South Koreans continue protests amid calls for President Park to step down | News | DW | 17.12.2016
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South Korea

South Koreans continue protests amid calls for President Park to step down

Tens of thousands of people have filled the streets of Seoul to both protest and show support for President Park Geun-Hye. The South Korean leader is challenging her impeachment.

Demonstrations continued in the South Korean capital for the eighth straight week as opponents of Park called for the leader to step down following an impeachment decision in December.

Tens of thousands of protesters reportedly turned out on the streets of Seoul, marching in separate lines toward the presidential Blue House, the office of the prime minister and the nation's top court.

The anti-Park demonstrators were calling on the president to abide by the impeachment bill and vacate power. Park's lawyers have submitted a list of challenges regarding the ruling to the Constitutional Court, which is still deliberating as it decides whether to validate the bill.

Demonstrations in Seoul (picture-alliance/dpa/Y. Ji-Woong)

Tens of thousands of protesters marched through the city as they called on Park to resign

Park is allowed to maintain the title of president and remain in the Blue House until the court reaches its decision. It has 180 days to make a ruling.

Saturday also saw a substantial number of Park supporters demonstrate - the first time they've gathered in the streets of the capital since November.

Südkorea Rede von Präsidentin Park Geun-Hye (picture-alliance/dpa/Jeon Heon-Kyun)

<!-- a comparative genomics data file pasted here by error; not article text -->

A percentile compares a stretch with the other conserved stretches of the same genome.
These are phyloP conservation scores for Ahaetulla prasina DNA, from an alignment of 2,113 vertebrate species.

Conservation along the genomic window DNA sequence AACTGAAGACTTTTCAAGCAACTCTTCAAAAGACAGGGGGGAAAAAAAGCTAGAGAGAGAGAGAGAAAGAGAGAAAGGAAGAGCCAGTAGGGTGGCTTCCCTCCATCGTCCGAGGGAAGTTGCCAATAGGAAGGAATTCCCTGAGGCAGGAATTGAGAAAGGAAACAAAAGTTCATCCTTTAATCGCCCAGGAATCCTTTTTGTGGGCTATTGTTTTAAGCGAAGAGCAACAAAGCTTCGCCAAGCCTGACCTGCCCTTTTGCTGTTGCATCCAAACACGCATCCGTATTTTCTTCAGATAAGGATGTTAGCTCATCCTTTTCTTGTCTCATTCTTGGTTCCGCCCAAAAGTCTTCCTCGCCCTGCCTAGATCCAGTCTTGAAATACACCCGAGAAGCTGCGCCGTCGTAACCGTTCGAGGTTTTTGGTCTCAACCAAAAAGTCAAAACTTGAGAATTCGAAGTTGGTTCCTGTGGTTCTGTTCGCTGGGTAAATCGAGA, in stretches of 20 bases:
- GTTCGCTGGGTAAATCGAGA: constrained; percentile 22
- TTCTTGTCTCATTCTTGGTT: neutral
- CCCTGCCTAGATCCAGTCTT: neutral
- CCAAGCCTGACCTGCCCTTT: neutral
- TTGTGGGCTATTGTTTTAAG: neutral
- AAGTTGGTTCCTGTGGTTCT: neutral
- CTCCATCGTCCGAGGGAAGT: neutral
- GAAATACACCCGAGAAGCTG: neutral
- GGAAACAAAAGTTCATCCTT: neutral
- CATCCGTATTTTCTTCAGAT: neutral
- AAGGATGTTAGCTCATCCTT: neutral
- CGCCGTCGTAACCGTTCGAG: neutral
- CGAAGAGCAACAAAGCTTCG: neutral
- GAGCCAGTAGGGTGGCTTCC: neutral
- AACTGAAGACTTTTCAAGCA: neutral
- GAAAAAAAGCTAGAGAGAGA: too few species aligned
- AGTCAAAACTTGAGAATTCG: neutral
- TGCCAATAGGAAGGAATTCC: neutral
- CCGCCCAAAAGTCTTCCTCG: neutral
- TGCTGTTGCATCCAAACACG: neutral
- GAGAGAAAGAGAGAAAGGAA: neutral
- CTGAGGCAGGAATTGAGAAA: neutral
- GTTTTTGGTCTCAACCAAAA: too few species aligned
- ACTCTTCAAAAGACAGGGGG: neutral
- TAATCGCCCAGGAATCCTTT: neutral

Park faces allegations of corruption thanks to her association with the daughter of a late cult leader

A country in crisis

Scandal hit Park's Saenuri Party last year when opponents accused her of aiding the criminal activities of her secret confidante, Choi Soon-Sil, the daughter of a deceased cult leader. Choi allegedly used her intimate relationship with Park to enrich herself and to promote the president's policy agenda.

Choi was later indicted and Park apologized for her behavior, although she denied any wrongdoing. She has also refused to step down, igniting fears of a protracted legal crisis in the country, which is currently grappling with slow economic growth and an increasingly belligerent North Korea.

The de facto leader of the country is now Prime Minister Hwang Kyo-ahn, who never held elected office prior to the scandal. Protestors have called on him to resign as well.

If Park's impeachment is validated or she steps down, an election will be held within 60 days to pick a new leader.

blc/tj  (AFP, Reuters)

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